I had to make a new iteration of my alternative electronics hat for the Turtle Rover. On the former revision G I run into trouble with external I2C due to level shifting issues. Took the chance to simplify the circuit and route I2C and RS232 directly to the Raspberry Pi header instead through ARM micro-controller. So the server software can directly access any external peripherals through kernel drivers. Hardware description available on Github.
Turtle Rover hat rev. I top.
Turtle Rover hat rev. I bottom.
In addition I created a experimental motor driver board with dual ST L6206 DMOS full bridge driver as a direct drop-in replacement for the L298.
Experimental L6206 motor driver board as replacement for L298.
…in a war with Russia you will not have GPS at all, so stop whining. Even when we consider that Russia is the reason for your GPS problem, then I am pretty sure that someone was just playing with the jammer. You have not even experienced half of the equipment capability. Or someone just spent 120€ for an ADALM-PLUTO and tried pluto-gps-sim…
However, NATO must be doomed when they can not run a war without GPS.
Printed circuit board for my Turtle Rover battery management system, based on TI BQ40Z80 2 to 7 series battery pack manager with impedance track gas gauge.
BQ40Z80 PCB Top.
BQ40Z80 PCB Bottom.
A 4-layer board, where its customized schematic and layout follows as close as possible the reference design of the BQ40Z80EVM-020 evaluation module. Both are available in here.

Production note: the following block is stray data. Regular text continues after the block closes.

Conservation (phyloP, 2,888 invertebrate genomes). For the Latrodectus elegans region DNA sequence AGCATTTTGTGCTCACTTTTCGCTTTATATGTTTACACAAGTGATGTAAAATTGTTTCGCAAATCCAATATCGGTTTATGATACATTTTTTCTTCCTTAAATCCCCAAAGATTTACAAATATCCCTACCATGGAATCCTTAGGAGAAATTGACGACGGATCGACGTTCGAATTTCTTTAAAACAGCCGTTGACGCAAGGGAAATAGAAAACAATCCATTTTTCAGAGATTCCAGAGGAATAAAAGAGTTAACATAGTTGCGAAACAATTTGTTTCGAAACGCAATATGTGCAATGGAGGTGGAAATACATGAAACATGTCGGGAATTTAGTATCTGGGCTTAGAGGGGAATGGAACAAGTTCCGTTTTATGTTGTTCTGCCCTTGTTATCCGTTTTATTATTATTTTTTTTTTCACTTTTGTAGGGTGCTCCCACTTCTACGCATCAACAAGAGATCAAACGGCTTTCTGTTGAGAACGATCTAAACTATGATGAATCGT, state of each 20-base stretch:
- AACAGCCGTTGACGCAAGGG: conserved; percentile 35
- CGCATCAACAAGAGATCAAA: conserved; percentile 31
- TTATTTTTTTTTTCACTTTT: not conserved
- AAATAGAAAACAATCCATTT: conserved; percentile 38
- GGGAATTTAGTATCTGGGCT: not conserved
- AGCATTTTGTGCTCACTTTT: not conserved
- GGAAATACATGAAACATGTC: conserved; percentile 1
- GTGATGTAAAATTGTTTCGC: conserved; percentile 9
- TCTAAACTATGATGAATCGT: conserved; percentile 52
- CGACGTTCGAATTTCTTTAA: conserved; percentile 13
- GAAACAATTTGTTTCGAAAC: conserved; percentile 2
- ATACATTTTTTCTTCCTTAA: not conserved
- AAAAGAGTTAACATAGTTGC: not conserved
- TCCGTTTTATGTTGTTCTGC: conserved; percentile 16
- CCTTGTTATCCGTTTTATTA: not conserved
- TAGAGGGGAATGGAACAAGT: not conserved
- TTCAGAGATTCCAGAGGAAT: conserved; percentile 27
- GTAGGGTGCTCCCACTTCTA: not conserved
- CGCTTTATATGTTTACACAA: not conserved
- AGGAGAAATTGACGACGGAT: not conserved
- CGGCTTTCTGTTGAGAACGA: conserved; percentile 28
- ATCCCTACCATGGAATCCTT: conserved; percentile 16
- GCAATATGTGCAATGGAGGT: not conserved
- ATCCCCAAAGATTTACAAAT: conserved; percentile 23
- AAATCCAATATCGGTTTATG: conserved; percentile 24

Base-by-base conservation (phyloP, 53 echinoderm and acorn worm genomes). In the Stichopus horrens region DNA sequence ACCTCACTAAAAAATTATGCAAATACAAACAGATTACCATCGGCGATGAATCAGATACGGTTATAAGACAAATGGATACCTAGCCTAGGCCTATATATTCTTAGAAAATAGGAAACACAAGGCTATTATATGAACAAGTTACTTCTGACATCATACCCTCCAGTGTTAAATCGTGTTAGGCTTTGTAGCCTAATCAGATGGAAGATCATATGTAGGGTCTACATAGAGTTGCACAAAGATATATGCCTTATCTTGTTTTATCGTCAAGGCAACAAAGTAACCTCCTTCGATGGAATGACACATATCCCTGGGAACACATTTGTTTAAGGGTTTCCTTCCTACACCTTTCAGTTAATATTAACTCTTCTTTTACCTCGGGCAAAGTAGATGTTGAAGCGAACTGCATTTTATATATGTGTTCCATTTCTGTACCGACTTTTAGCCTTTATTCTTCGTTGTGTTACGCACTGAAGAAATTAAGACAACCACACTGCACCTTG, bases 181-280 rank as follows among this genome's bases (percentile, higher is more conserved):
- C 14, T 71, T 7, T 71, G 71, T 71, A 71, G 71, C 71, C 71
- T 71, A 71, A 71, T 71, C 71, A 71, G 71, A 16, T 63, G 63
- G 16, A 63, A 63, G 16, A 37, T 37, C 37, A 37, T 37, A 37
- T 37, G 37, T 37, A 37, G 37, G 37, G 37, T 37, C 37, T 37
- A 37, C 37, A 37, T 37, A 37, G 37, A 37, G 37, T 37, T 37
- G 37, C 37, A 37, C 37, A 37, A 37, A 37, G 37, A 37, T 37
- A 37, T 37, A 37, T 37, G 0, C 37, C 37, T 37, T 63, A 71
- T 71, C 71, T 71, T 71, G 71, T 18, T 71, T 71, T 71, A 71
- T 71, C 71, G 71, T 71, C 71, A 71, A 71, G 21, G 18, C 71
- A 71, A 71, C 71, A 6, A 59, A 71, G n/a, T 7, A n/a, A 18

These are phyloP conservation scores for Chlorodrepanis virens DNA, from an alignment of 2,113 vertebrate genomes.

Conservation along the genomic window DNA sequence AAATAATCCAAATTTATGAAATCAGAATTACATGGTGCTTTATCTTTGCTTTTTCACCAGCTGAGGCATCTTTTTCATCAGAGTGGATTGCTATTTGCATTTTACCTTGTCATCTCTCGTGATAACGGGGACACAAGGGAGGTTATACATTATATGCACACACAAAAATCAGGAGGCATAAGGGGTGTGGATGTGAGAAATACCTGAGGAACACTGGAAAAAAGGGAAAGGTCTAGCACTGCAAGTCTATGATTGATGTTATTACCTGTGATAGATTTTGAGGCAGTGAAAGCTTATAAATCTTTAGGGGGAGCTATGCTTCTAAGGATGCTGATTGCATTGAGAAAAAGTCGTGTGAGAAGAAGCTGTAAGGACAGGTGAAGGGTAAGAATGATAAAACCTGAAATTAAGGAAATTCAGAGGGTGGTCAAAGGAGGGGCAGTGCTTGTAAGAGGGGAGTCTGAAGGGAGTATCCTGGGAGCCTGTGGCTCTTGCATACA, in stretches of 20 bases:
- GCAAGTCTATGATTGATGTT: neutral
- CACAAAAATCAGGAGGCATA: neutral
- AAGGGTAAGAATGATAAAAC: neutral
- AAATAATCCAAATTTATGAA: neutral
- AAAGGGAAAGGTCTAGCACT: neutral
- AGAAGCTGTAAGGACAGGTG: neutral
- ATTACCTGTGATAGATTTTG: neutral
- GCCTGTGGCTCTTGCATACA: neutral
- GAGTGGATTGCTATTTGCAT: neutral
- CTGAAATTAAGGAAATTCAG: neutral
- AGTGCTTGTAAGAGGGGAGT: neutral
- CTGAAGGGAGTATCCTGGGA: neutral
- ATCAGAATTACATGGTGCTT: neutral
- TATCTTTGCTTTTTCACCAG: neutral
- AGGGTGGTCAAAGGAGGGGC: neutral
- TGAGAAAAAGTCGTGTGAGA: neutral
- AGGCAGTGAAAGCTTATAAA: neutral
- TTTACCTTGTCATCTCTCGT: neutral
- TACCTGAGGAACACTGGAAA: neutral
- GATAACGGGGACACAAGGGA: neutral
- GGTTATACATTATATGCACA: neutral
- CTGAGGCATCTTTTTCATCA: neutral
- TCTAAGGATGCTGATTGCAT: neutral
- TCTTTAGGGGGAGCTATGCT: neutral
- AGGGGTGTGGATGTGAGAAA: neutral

Inside of battery box with main battery and long range RC receiver.
Both, the BQ40Z80 battery management system and long range RC receiver are connected by I2C/SMB, routed to Turtle Rover electronics hat. That allows readout of all battery parameters as well as RC receiver parameters like link status, link quality, channel values etc. Hence a fully transparent and monitorable system. There is a provision for RS232 that may connect additional equipment inside the box to the electronic hat in the future (e.g. GPS).
Battery charger or external power socket on RH side.
The external charger or power socket has a direct battery management system connection. That allows an external power supply to charge the battery or power the entire Turtle Rover, e.g. from a solar panel or auxiliary battery. But external equipment (top mount) can also draw battery power for its own supply.
Top view of battery box mounted on rear bracket, holding the WLAN and long range RC antenna sockets.
Additional press nuts on the rovers rear bracket allowing easy installation of equipment on top and in combination with the main bracket fix points.
Pass-through of WLAN antenna cable into main electronics box. LH the battery harness.
WLAN antenna socket back side. Also shown the battery harness pass-through.
Rear bracket modified with additional press nuts and routing of WLAN antenna cable.
The WLAN cable uses a U.FL (IPEX) connector for a direct connection the modified Raspberry Pi 3 with external antenna socket. This way, no additional WLAN module is required.
In difference to the original Turtle Rover battery I run a custom battery pack in a 6S3P configuration of Samsung 18650-35E cells. That’s 22.2V/10.2Ah in total. The brand new, yet to be released, Texas Instruments BQ40Z80, a 2 to 7 series battery pack manager with impedance track gas gauge, takes care of the entire pack. Its protection and balancing features guarantee safe handling of this energy source. The SMBus interface allows readout and indication of all battery lifetime parameters in the Rovers mission control software.
Battery pack management board based on TI BQ40Z80.